Orders to U.S. factories rose in March for the first time since last July, breaking a long stretch of weakness in manufacturing.

The Commerce Department says orders increased 2.1 percent following seven monthly declines. And in further good news, orders in a key category that tracks business investment plans managed to eke out a 0.1 percent rise. It was the first advance in this category after falling for seven straight months.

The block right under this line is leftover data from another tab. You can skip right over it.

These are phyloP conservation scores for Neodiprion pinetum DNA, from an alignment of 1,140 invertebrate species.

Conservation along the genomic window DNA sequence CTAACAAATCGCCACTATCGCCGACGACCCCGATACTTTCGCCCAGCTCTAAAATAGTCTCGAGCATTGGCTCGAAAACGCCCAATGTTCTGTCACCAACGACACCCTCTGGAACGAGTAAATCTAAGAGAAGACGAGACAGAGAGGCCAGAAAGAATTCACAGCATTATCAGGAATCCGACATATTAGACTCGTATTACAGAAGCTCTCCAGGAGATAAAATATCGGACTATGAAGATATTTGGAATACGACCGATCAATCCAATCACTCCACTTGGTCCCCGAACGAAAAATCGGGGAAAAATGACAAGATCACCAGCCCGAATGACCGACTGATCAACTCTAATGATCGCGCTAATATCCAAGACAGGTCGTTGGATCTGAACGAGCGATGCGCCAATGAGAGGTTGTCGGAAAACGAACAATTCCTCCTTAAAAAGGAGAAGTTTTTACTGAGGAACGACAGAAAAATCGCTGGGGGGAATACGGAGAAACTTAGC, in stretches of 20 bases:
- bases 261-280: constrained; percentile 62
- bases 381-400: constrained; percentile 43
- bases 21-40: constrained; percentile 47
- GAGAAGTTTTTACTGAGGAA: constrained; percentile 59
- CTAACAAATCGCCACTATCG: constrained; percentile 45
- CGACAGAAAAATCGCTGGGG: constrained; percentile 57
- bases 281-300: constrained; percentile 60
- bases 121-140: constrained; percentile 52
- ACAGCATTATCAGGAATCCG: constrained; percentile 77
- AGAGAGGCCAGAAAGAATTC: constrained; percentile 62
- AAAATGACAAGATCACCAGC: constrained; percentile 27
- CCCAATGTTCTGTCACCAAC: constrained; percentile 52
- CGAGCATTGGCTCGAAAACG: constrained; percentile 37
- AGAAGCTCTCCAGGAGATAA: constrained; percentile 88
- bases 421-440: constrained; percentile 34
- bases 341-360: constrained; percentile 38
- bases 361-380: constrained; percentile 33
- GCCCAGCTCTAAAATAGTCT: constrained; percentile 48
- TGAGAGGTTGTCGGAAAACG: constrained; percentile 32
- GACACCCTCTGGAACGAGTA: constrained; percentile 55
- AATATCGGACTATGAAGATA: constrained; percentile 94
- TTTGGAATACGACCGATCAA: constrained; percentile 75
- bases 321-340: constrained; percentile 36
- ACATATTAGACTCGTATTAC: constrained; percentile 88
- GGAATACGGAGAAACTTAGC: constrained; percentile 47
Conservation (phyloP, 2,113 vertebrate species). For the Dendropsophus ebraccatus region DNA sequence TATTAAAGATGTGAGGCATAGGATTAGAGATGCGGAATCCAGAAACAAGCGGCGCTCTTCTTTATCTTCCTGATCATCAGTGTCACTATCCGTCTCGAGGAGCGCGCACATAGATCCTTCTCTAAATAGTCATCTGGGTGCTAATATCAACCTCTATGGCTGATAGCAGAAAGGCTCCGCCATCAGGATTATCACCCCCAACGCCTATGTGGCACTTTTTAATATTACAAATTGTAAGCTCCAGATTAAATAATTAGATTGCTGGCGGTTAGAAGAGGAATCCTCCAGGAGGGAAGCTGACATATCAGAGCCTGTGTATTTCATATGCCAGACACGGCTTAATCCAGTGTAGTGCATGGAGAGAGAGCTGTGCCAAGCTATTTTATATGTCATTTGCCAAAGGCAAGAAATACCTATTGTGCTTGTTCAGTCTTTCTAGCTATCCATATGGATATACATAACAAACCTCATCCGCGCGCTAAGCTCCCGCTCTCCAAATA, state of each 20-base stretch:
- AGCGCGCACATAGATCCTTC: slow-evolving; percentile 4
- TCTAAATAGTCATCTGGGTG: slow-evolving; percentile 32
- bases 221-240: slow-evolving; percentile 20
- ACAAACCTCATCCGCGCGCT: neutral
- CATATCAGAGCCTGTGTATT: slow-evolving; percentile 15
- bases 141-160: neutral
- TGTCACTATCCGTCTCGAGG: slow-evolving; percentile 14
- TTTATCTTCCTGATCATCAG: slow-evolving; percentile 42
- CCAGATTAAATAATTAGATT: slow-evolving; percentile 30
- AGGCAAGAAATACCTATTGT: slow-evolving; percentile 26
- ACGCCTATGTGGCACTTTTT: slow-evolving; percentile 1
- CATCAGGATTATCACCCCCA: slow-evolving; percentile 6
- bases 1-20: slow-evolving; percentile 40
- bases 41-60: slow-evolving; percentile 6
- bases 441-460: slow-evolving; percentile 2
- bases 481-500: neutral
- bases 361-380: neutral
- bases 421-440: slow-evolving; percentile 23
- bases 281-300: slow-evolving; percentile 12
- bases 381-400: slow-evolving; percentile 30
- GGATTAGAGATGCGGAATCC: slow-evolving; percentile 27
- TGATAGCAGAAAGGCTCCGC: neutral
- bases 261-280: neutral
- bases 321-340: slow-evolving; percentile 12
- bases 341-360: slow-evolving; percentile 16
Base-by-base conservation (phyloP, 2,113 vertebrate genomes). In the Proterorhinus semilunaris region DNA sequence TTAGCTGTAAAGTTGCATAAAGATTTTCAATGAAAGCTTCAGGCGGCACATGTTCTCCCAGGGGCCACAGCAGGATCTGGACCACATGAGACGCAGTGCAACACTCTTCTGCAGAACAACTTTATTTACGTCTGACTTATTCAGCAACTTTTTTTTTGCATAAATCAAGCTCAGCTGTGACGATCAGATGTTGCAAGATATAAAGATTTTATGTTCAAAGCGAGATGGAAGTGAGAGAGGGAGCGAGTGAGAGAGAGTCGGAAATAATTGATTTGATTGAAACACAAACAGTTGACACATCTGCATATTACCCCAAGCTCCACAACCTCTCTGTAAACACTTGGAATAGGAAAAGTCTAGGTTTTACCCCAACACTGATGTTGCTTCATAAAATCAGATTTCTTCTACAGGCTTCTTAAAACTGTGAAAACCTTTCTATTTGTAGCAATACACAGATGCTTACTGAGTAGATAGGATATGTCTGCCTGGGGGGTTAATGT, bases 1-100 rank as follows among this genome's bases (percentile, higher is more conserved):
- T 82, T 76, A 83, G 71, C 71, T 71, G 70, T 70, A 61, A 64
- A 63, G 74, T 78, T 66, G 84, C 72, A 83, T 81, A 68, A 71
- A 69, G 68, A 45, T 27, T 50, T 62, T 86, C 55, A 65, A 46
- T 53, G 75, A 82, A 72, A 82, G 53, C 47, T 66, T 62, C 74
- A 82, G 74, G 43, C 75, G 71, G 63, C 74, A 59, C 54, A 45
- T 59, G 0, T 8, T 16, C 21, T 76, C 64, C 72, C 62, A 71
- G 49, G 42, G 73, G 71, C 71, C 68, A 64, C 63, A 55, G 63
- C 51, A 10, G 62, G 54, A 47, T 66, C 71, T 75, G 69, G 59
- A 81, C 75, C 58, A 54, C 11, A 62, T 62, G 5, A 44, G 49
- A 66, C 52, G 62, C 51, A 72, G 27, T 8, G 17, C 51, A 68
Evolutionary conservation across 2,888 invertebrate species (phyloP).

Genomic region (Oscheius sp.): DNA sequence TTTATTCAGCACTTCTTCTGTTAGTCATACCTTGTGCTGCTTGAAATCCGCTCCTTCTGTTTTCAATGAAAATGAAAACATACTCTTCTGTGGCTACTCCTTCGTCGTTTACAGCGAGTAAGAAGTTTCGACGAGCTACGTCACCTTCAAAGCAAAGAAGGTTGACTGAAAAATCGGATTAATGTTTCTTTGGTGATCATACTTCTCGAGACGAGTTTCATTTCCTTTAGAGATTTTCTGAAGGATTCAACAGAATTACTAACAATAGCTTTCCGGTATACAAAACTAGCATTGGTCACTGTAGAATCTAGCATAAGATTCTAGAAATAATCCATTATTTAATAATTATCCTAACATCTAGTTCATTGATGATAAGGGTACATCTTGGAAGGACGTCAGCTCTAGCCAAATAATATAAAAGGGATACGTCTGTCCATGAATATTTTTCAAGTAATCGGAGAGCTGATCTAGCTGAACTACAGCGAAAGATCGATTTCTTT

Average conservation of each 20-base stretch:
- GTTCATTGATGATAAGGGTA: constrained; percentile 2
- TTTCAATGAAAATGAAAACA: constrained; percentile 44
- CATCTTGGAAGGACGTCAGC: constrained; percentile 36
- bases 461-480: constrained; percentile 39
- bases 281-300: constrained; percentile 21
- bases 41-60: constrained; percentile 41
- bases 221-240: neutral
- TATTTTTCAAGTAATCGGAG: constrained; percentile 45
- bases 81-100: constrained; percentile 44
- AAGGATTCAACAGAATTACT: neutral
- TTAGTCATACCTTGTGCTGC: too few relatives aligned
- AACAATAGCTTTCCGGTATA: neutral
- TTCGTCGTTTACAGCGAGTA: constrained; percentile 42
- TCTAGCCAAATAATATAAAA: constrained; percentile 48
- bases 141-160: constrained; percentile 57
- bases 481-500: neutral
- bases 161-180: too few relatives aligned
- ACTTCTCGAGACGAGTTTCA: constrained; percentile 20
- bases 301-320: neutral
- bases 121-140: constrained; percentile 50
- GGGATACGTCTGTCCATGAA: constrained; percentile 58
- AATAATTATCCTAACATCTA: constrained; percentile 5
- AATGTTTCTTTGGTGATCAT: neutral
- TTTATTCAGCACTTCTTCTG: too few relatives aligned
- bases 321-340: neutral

Economists are hoping that U.S. manufacturing is beginning to emerge from a long soft patch, bolstered by stronger domestic demand that will offset weakness in exports.

Orders for durable goods, which are items expected to last at least three years, rose 4.4 percent in March. Demand for nondurable goods such as chemicals and paper dropped 0.3 percent.